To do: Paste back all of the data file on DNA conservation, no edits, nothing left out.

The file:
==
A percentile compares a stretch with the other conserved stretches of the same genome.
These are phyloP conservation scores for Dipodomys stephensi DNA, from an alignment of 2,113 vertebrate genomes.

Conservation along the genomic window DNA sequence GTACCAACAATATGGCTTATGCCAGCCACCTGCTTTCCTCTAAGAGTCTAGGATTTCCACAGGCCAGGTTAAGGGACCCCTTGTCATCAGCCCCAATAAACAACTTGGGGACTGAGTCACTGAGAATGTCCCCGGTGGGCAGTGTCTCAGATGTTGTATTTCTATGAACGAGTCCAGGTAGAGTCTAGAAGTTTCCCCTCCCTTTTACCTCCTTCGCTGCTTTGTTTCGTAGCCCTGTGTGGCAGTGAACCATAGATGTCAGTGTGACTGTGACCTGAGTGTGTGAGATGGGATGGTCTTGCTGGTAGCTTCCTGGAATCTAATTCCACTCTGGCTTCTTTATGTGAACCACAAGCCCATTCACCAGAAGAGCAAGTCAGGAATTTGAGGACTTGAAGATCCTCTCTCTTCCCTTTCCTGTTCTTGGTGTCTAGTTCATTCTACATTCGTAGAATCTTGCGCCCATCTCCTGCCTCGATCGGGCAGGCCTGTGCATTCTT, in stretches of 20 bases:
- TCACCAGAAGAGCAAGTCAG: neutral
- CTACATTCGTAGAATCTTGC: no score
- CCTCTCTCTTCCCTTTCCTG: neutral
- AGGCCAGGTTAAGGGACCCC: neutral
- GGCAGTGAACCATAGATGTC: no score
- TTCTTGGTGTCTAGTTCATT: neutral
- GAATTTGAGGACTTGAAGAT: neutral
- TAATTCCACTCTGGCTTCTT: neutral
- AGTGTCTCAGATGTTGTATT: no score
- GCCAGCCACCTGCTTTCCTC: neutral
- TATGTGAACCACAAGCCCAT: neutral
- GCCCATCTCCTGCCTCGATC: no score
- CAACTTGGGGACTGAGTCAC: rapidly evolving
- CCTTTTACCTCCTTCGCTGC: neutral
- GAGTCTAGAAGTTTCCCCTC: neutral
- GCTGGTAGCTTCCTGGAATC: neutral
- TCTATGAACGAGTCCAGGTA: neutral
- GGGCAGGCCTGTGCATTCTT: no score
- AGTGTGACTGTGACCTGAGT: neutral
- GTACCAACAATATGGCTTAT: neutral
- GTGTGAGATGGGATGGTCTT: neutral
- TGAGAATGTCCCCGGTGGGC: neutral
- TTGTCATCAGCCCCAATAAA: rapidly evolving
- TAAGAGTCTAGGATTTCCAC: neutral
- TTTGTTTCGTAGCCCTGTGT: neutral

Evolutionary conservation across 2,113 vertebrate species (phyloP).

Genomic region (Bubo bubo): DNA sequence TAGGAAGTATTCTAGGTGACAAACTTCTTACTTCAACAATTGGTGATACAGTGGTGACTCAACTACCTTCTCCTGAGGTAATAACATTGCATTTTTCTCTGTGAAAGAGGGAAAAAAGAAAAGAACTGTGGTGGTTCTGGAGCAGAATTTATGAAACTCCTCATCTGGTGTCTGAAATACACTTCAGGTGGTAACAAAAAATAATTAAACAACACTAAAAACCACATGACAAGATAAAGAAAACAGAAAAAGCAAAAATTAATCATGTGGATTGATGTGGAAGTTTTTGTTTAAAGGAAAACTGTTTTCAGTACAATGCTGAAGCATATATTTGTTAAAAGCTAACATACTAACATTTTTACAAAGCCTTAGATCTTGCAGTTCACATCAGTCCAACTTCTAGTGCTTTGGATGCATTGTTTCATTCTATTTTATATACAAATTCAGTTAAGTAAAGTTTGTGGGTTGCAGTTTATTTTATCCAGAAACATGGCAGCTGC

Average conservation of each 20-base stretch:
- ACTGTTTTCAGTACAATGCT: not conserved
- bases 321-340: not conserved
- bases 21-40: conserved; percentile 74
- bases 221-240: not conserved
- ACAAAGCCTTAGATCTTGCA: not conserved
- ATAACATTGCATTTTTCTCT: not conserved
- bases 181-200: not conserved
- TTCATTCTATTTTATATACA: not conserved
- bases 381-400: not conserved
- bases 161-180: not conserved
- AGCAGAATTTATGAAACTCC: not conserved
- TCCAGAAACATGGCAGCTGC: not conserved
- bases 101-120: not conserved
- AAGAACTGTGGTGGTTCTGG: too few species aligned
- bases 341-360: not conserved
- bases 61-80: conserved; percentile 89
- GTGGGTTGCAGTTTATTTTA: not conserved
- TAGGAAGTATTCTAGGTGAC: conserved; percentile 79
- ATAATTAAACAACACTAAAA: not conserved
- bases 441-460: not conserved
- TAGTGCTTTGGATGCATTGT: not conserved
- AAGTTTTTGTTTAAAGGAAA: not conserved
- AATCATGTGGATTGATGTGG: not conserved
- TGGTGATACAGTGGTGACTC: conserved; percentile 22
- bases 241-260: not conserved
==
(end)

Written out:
A percentile compares a stretch with the other conserved stretches of the same genome.
These are phyloP conservation scores for Dipodomys stephensi DNA, from an alignment of 2,113 vertebrate genomes.

Conservation along the genomic window DNA sequence GTACCAACAATATGGCTTATGCCAGCCACCTGCTTTCCTCTAAGAGTCTAGGATTTCCACAGGCCAGGTTAAGGGACCCCTTGTCATCAGCCCCAATAAACAACTTGGGGACTGAGTCACTGAGAATGTCCCCGGTGGGCAGTGTCTCAGATGTTGTATTTCTATGAACGAGTCCAGGTAGAGTCTAGAAGTTTCCCCTCCCTTTTACCTCCTTCGCTGCTTTGTTTCGTAGCCCTGTGTGGCAGTGAACCATAGATGTCAGTGTGACTGTGACCTGAGTGTGTGAGATGGGATGGTCTTGCTGGTAGCTTCCTGGAATCTAATTCCACTCTGGCTTCTTTATGTGAACCACAAGCCCATTCACCAGAAGAGCAAGTCAGGAATTTGAGGACTTGAAGATCCTCTCTCTTCCCTTTCCTGTTCTTGGTGTCTAGTTCATTCTACATTCGTAGAATCTTGCGCCCATCTCCTGCCTCGATCGGGCAGGCCTGTGCATTCTT, in stretches of 20 bases:
- TCACCAGAAGAGCAAGTCAG: neutral
- CTACATTCGTAGAATCTTGC: no score
- CCTCTCTCTTCCCTTTCCTG: neutral
- AGGCCAGGTTAAGGGACCCC: neutral
- GGCAGTGAACCATAGATGTC: no score
- TTCTTGGTGTCTAGTTCATT: neutral
- GAATTTGAGGACTTGAAGAT: neutral
- TAATTCCACTCTGGCTTCTT: neutral
- AGTGTCTCAGATGTTGTATT: no score
- GCCAGCCACCTGCTTTCCTC: neutral
- TATGTGAACCACAAGCCCAT: neutral
- GCCCATCTCCTGCCTCGATC: no score
- CAACTTGGGGACTGAGTCAC: rapidly evolving
- CCTTTTACCTCCTTCGCTGC: neutral
- GAGTCTAGAAGTTTCCCCTC: neutral
- GCTGGTAGCTTCCTGGAATC: neutral
- TCTATGAACGAGTCCAGGTA: neutral
- GGGCAGGCCTGTGCATTCTT: no score
- AGTGTGACTGTGACCTGAGT: neutral
- GTACCAACAATATGGCTTAT: neutral
- GTGTGAGATGGGATGGTCTT: neutral
- TGAGAATGTCCCCGGTGGGC: neutral
- TTGTCATCAGCCCCAATAAA: rapidly evolving
- TAAGAGTCTAGGATTTCCAC: neutral
- TTTGTTTCGTAGCCCTGTGT: neutral

Evolutionary conservation across 2,113 vertebrate species (phyloP).

Genomic region (Bubo bubo): DNA sequence TAGGAAGTATTCTAGGTGACAAACTTCTTACTTCAACAATTGGTGATACAGTGGTGACTCAACTACCTTCTCCTGAGGTAATAACATTGCATTTTTCTCTGTGAAAGAGGGAAAAAAGAAAAGAACTGTGGTGGTTCTGGAGCAGAATTTATGAAACTCCTCATCTGGTGTCTGAAATACACTTCAGGTGGTAACAAAAAATAATTAAACAACACTAAAAACCACATGACAAGATAAAGAAAACAGAAAAAGCAAAAATTAATCATGTGGATTGATGTGGAAGTTTTTGTTTAAAGGAAAACTGTTTTCAGTACAATGCTGAAGCATATATTTGTTAAAAGCTAACATACTAACATTTTTACAAAGCCTTAGATCTTGCAGTTCACATCAGTCCAACTTCTAGTGCTTTGGATGCATTGTTTCATTCTATTTTATATACAAATTCAGTTAAGTAAAGTTTGTGGGTTGCAGTTTATTTTATCCAGAAACATGGCAGCTGC

Average conservation of each 20-base stretch:
- ACTGTTTTCAGTACAATGCT: not conserved
- bases 321-340: not conserved
- bases 21-40: conserved; percentile 74
- bases 221-240: not conserved
- ACAAAGCCTTAGATCTTGCA: not conserved
- ATAACATTGCATTTTTCTCT: not conserved
- bases 181-200: not conserved
- TTCATTCTATTTTATATACA: not conserved
- bases 381-400: not conserved
- bases 161-180: not conserved
- AGCAGAATTTATGAAACTCC: not conserved
- TCCAGAAACATGGCAGCTGC: not conserved
- bases 101-120: not conserved
- AAGAACTGTGGTGGTTCTGG: too few species aligned
- bases 341-360: not conserved
- bases 61-80: conserved; percentile 89
- GTGGGTTGCAGTTTATTTTA: not conserved
- TAGGAAGTATTCTAGGTGAC: conserved; percentile 79
- ATAATTAAACAACACTAAAA: not conserved
- bases 441-460: not conserved
- TAGTGCTTTGGATGCATTGT: not conserved
- AAGTTTTTGTTTAAAGGAAA: not conserved
- AATCATGTGGATTGATGTGG: not conserved
- TGGTGATACAGTGGTGACTC: conserved; percentile 22
- bases 241-260: not conserved